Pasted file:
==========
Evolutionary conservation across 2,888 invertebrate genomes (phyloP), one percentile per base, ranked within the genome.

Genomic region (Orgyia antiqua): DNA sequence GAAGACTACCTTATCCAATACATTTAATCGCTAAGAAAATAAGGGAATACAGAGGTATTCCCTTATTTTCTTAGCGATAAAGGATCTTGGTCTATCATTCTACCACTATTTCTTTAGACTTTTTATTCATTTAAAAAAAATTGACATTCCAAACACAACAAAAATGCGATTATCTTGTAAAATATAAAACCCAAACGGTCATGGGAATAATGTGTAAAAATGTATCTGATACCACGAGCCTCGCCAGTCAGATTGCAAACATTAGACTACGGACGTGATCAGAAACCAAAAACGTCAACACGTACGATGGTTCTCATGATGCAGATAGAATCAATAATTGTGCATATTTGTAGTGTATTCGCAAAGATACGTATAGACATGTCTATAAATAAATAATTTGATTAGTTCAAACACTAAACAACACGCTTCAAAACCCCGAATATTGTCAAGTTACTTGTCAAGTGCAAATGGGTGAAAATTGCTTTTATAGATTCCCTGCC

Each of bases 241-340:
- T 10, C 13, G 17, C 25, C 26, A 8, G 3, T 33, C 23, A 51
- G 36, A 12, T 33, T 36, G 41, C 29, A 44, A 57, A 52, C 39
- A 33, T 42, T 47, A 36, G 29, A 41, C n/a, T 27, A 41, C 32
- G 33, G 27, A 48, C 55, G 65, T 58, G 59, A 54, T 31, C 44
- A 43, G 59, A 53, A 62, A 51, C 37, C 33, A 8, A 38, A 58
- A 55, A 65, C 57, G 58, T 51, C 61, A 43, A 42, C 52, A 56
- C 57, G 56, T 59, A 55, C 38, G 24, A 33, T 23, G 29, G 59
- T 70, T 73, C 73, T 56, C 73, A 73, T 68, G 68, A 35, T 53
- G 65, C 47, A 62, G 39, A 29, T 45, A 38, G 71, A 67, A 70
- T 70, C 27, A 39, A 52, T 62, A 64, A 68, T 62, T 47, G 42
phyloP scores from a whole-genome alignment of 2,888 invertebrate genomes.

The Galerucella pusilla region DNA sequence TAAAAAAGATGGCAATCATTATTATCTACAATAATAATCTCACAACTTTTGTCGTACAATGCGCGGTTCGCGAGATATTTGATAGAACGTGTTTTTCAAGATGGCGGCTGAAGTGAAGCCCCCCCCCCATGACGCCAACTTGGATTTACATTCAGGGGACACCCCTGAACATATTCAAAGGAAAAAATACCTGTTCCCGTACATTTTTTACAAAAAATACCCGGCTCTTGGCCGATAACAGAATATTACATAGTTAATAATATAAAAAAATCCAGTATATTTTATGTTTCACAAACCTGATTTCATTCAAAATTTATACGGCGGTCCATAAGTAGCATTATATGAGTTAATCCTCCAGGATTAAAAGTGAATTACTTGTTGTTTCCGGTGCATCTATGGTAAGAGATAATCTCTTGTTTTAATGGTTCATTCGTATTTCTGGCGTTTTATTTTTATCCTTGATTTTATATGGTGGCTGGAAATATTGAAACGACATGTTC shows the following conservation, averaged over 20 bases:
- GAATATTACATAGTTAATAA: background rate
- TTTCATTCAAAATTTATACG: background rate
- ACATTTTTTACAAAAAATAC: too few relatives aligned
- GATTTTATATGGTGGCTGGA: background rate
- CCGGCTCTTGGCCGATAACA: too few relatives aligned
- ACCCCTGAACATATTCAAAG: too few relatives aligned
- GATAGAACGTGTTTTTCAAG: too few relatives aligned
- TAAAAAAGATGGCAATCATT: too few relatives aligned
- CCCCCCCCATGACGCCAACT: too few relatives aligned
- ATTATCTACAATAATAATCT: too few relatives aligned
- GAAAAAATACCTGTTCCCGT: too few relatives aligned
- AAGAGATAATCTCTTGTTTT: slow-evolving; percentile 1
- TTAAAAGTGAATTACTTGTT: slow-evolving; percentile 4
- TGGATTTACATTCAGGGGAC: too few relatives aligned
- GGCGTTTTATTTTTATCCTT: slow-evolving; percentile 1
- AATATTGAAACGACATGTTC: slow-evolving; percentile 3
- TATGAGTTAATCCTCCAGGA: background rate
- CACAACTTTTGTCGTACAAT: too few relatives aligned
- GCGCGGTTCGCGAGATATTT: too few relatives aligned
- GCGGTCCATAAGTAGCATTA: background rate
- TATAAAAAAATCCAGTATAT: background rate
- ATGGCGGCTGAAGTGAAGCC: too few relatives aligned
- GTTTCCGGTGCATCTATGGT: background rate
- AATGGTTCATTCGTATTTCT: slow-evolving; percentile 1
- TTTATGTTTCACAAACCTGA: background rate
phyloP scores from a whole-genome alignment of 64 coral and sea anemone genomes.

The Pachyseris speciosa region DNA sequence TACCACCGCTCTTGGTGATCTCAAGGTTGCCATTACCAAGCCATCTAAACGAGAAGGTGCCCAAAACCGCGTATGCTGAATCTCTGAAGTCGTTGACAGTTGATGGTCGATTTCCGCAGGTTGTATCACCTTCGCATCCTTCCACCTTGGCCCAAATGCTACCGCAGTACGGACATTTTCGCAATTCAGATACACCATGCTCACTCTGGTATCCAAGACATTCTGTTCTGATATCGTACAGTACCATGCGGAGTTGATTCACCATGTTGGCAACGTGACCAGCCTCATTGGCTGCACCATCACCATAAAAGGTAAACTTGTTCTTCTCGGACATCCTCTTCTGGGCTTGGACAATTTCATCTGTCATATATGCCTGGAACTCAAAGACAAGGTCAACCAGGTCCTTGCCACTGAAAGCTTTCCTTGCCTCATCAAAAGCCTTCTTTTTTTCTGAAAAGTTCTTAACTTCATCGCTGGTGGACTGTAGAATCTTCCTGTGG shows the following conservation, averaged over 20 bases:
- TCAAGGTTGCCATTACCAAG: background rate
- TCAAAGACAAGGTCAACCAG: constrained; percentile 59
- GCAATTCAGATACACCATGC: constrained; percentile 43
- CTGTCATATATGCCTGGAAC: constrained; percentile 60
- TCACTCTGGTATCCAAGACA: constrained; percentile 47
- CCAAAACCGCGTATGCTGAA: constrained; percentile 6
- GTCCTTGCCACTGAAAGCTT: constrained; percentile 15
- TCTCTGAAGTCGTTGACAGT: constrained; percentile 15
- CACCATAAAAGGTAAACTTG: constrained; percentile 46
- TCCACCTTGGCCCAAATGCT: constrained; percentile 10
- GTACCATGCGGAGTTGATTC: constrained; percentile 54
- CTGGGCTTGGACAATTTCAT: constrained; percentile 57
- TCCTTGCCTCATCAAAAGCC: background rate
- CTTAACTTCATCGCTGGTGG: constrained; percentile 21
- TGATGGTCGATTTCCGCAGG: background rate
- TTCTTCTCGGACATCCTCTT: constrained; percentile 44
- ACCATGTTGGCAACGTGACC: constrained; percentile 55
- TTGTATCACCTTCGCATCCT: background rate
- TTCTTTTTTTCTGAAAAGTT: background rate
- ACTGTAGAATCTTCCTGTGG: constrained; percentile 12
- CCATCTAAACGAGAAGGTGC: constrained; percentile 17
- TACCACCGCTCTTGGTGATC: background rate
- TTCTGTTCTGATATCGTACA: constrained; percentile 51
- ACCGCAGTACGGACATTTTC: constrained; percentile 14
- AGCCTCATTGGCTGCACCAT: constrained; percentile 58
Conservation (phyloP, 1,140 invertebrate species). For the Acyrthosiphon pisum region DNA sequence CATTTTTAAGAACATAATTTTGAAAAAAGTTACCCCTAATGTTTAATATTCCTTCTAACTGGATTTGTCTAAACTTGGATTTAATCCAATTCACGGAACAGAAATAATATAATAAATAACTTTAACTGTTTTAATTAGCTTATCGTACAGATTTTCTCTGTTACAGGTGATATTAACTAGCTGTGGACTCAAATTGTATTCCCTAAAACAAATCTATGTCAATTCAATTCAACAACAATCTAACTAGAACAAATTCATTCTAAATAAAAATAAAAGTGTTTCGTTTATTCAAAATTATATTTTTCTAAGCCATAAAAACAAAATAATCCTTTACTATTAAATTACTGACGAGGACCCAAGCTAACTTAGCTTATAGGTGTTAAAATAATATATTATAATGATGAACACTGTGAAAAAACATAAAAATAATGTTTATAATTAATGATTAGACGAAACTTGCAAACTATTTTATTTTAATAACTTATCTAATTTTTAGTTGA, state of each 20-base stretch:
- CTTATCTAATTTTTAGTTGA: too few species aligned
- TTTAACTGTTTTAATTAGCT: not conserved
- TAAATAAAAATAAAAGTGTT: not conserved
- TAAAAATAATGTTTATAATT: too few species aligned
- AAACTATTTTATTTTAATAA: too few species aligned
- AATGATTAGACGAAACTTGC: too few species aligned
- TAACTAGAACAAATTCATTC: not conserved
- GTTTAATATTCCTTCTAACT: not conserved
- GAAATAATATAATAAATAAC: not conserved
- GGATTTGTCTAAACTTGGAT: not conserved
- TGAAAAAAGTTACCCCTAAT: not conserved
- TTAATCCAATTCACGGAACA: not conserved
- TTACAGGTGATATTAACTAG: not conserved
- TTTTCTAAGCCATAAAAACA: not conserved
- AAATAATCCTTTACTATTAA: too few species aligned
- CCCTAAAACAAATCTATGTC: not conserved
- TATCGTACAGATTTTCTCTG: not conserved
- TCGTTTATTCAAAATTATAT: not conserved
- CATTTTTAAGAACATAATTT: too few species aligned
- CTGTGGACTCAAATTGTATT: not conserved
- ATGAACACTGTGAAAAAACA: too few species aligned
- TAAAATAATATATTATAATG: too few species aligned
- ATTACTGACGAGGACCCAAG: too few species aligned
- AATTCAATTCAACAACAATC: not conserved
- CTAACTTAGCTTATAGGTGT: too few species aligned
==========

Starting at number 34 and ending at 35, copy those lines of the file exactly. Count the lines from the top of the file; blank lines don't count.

- GCGCGGTTCGCGAGATATTT: too few relatives aligned
- GCGGTCCATAAGTAGCATTA: background rate